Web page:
I was recently invited to the opening evening of this year’s Taylor Wessing – Photographic Portrait Prize held at the National Portrait Gallery in London last Tuesday night. I was keen to see what pictures were selected for the show as myself and Luke entered the competition for the first time this year in the hope to win that big jackpot prize money! However, no such luck. Since then, throughout the week I have been thinking about what I saw and felt I had to comment. I always feel awards of such prestige should reward brilliance. Brilliance in mind, adventure and difference. They should be looking to the future and highlighting the direction portraiture is going in. You can probably see where I’m going with this, but I will hold it there for a second and talk about my recent new found love of portraiture.
It’s something since leaving University that I have found myself increasingly interested in, constantly asking what makes an interesting and thought provoking portrait? I’m not interested in what makes a good portrait because there are many of those around, but what is it that makes a portrait something special?
Above are two artists and portraits that I have been fond of since my early days of photographic study. I think it is important to say here that when I research and look at pictures by the above artists; Julian Germain (left) and Larry Sultan (right), I look at their work and draw from it points that help me to explore my own practice. I have always used these two artists as inspiration, whenever I embark on a new adventure, be it a portrait or another subject I always reflect on a few of my key influences and see how they may approach the subject. In both these pictures it’s the emotion and sentiment that lets me loose in their work, it allows me to explore and feel what I am looking at on another layer. It’s the composition and clear staging of the image that I love, why these positions? Why the flowers? Why is the Dad looking away? There are elements of curiousness that compliment the scenes that these characters are discovered in.
I find portraits from the above photographers; Vivian Sassen (bottom right), Brian Griffin (top right) & Seydou Keita (left) so compelling and I want my pictures to offer that same feeling of peculiarity. I want my work to create it’s own style. I draw from what I like about these artist’s work, but I differ because just like these artists, I would like to offer something different, something unique and lasting.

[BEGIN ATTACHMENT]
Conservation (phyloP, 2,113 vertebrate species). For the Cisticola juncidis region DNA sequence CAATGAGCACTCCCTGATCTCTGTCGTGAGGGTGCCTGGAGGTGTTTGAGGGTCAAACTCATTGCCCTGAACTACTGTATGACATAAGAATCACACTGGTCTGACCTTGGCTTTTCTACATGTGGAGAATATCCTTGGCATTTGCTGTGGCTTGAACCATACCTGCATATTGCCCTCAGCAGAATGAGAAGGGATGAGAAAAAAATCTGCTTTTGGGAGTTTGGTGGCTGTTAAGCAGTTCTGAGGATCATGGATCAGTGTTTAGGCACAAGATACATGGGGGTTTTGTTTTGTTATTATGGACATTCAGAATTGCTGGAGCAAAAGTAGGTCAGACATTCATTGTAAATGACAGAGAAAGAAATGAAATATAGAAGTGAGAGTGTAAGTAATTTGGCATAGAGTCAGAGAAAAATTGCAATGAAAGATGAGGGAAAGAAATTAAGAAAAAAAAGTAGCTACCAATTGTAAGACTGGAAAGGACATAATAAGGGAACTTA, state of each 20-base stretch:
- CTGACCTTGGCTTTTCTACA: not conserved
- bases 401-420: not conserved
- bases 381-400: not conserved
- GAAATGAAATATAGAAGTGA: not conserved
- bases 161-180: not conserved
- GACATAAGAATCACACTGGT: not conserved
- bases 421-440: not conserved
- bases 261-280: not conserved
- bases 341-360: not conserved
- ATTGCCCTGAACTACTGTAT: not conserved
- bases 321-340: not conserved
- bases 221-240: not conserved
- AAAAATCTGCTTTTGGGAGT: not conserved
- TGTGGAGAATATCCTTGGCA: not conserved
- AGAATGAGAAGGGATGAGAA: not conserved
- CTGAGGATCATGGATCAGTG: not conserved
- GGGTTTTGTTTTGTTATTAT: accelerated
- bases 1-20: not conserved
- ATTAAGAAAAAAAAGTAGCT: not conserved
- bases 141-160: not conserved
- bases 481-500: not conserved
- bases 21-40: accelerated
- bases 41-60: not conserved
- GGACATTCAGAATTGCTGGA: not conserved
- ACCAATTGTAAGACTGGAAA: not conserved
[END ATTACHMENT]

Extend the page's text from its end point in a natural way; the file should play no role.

Getting back to the NPG awards, I didn’t respond to many of the portraits I saw, I found myself just gazing and thinking “yep thats nice” and moving on, a picture taken of a famous person or someone who has a disability cannot just rely on it’s subject, right? It needs to work and offer something that engages the image on another level. If you know how to use a 10×8 camera, then take a portrait that attempts something new, where are the double exposures? Where are the bleached out images, the post production madness? Where is the strange and provocative? Maybe this is simply the view of a UCA, Farnham graduate who has had his mind well educated in ways of considering different photographic methods and not just accepting what has gone before.
There is no doubt that the NPG has a prestigious past and undoubtedly a prestigious future. Maybe I am getting caught up in the lack of inspiration and innovation I was expecting to take home with me that night.
So i apologies if you have read all the way down to hear expecting a conclusion, I just started writing how i felt and there really isn’t a conclusion. However i do feel there is hope for change in the NPG awards, im just not sure when it will come. I have picked out my personal winner to share with you. I will continue my pursuit of the perfect portrait, which clearly doesn’t exist, but hey, isn’t that what makes photography the best medium, the never ending pursuit of making something that just feels right.
Photo taken by : Roberto Tondopo